The transmission capability of a cable pair can be determined experimentally by direct measurement or it can be calculated. The measurement or calculation is performed over the frequency range of interest. RE{tanh−1(1/Zin)} is then calculated for each cable at each of the frequencies tested. FIG. 5 is a plot of RE{tanh−1(1/Zin)} as a function of frequency for 21 loops within a frequency range of 100 Hz to 5 KHz. The interval for the frequency range is one data point every, 100 hz. Although actual physical cables could be used, the graph in FIG. 5 was created using accurate numerical routines that emulate various cable parameters including input impedance and insertion loss. For each emulated cable, the input impedance, Zin, is calculated at each desired frequency in the frequency range. RE{tanh−1(1/Zin)} is calculated and plotted as a function of frequency as shown in FIG. 5. The transmission capability (downstream data rate) of each of the emulated cables is determined by measurement. For example, the transmission capability of each loop can be measured using a real ADSL system on a loop emulator such as loop emulator model number DLS-400, available from Consultronics, Ontario, Canada.

From these measurements it was determined that at 1.5 KHz a substantially linear relationship exists between RE{tanh−1(1/Zin)}and the transmission capability, i.e., downstream data rate. FIG. 6 illustrates this linear relationship. Each data point represents the measured downstream data rate for the loop as a function of the loop's RE{tanh−1(1/Zin)}at 1.5 KHz. It would be known to those skilled in the art that the relationship at virtually any frequency could be chosen. Preferably, the relationship is relatively smooth, for example, the relationship is substantially monotonically increasing or decreasing.

The graph in FIG. 6 is converted into a table containing entries of RE{tanh−1(1/Zin)} and the corresponding estimated downstream data rate. The preferred table is given below:

RE{tanh−1(1/Zin)} Downstream Data Rate
8.4197425e−007 9312.0
5.1506817e−006 9472.0
1.6781926e−005 8128.0
3.9294376e−005 8480.0
7.5916769e−005 8320.0
1.2912243e−004 7840.0
2.0003046e−004 6816.0
2.8776928e−004 6144.0
3.3189947e−004 5792.0
3.8906920e−004 5088.0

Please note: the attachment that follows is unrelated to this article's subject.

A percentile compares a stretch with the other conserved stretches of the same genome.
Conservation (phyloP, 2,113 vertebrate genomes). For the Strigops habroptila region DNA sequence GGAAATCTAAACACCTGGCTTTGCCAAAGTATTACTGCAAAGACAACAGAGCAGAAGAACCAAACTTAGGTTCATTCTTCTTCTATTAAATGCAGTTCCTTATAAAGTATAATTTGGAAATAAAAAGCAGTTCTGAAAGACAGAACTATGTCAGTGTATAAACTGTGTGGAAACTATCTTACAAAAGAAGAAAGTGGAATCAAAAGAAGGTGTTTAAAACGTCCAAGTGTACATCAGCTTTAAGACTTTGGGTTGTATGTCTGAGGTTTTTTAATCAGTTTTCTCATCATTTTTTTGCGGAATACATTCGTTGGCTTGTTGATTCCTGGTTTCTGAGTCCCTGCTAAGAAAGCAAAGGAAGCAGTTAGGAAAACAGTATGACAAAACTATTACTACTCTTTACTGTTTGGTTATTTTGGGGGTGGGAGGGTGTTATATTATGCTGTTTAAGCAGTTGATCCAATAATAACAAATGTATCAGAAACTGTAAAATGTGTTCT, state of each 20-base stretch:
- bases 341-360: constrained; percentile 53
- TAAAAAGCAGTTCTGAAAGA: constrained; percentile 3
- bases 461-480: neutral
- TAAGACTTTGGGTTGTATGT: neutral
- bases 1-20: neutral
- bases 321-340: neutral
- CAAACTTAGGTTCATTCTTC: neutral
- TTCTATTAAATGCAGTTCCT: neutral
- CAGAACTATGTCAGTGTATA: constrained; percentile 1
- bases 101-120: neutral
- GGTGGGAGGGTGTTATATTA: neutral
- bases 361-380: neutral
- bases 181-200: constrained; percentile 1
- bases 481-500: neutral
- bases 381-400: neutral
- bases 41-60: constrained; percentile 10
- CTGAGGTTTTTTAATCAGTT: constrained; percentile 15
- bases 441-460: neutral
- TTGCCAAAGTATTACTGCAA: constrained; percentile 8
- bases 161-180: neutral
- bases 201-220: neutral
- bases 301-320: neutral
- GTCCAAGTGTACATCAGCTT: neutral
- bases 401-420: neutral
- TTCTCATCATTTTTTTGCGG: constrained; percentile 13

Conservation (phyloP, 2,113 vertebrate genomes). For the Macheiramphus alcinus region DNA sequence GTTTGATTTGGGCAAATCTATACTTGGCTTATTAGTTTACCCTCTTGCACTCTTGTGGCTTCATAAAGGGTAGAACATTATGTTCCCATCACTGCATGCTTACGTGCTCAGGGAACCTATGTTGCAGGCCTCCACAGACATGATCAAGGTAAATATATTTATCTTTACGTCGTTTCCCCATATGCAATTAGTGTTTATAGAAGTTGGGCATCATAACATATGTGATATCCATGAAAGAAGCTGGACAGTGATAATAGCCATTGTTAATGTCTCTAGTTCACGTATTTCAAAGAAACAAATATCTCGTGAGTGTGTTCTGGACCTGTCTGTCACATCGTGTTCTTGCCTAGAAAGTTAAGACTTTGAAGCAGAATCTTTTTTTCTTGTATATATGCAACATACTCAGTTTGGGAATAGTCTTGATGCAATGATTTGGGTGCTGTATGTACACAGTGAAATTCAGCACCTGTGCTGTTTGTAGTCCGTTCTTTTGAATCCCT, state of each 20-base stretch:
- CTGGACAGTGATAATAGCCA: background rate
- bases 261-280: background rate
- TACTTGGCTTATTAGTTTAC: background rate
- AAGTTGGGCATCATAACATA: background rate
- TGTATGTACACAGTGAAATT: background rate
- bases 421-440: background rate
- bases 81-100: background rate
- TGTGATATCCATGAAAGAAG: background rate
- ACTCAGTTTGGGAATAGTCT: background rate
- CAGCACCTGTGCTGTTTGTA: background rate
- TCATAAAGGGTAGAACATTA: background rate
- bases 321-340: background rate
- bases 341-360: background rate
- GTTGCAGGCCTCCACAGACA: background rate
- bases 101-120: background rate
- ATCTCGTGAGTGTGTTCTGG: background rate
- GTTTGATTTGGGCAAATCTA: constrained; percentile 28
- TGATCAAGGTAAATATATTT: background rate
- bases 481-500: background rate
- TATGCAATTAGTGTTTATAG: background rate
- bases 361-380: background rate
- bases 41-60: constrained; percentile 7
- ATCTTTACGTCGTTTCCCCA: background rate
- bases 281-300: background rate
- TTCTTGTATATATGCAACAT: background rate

4.9839366e−004 3904.0
6.0876407e−004 2816.0
7.1309761e−004 1984.0
8.0557430e−004 896.0
8.2228188e−004 800.0
9.5771281e−004 1184.0
8.8252758e−004 384.0
8.9590061e−004 384.0
9.4263065e−004 0.0
9.5265664e−004 96.0
1.0899387e−003 0.0

The table is entered and stored electronically, for example in a computer memory. After the table is created and stored, the following steps are used to determine the transmission rate of a particular local loop:

    • (1) Measure Zin for the local loop in a well-known manner at 1.5 KHz.
    • (2) Calculate RE{tanh−1(1/Zin)}.
    • (3) Determine the data rate using the value calculated in step (2) from the table stored in computer memory. Interpolation between the points that are stored in the table is required for values of RE{tanh−1(1/Zin)} which fall between the values of RE{tanh−1(1/Zin)} stored in the table.

Such interpolation is well-known to those skilled in the art. For example, well-known curve fitting techniques such as the least squares fit or the cubic spline fits can be used for the purpose of interpolation.

The present invention can be used to test the capacity of trunk lines at a central office. Referring to FIG. 7, a central office 702 has a number of trunk lines 704 a-c on which telephone traffic is carried to and from central office 702. A switching machine 706 can connect any one of trunks 704 a-c to any of lines 705 a-c. In addition cross-connect circuit 706 can connect any of lines 705 a-c to a test apparatus 708 via NO TEST trunk 710. NO TEST trunk 710 provides metallic access to any of lines 705 a-c. Test apparatus 708 can be a Mechanized Loop Testing device available from Lucent Technologies, Holmdel, N.J.

The present invention allows the determination of whether a particular line has sufficient capacity to carry high data rate communication to be made in the voiceband, for example, as described above, at 1.5 KHz. Any particular telephone line, assuming it is free, i.e., on-hook, can be tested by appropriately directing the NO TEST trunk 710 to land on that particular telephone number. Test apparatus 708 must be modified to make the calculation RE{tanh−1(1/Zin)}and to perform steps (1)-(3), set forth above, to estimate the data carrying capacity of the telephone line being tested. These modifications to the test apparatus would be apparent to those skilled in the art using the disclosure provided herein.

In an alternate embodiment, a portable test apparatus 716 is used. Unlike test apparatus 708, portable test apparatus 716 must be manually connected to the cable pair for which testing is desired. Portable test apparatus 716 can be, for example, a Wilcom Model T306B Impedance Measuring Set, manufactured by Wilcom, Laconia, N.H.

To measure Zin, test apparatus 708 transmits a signal having a frequency down the cable pair and measures the relationship of the returning voltage to current in both phase and magnitude. Preferably, the signal is a sine wave having a frequency in the voiceband. As described above, the preferred frequency is 1.5 KHz. Using the voiceband is preferable because it allows existing test trunks in current central office switches to be used. Measuring Zin in this manner is well-known to those skilled in the art.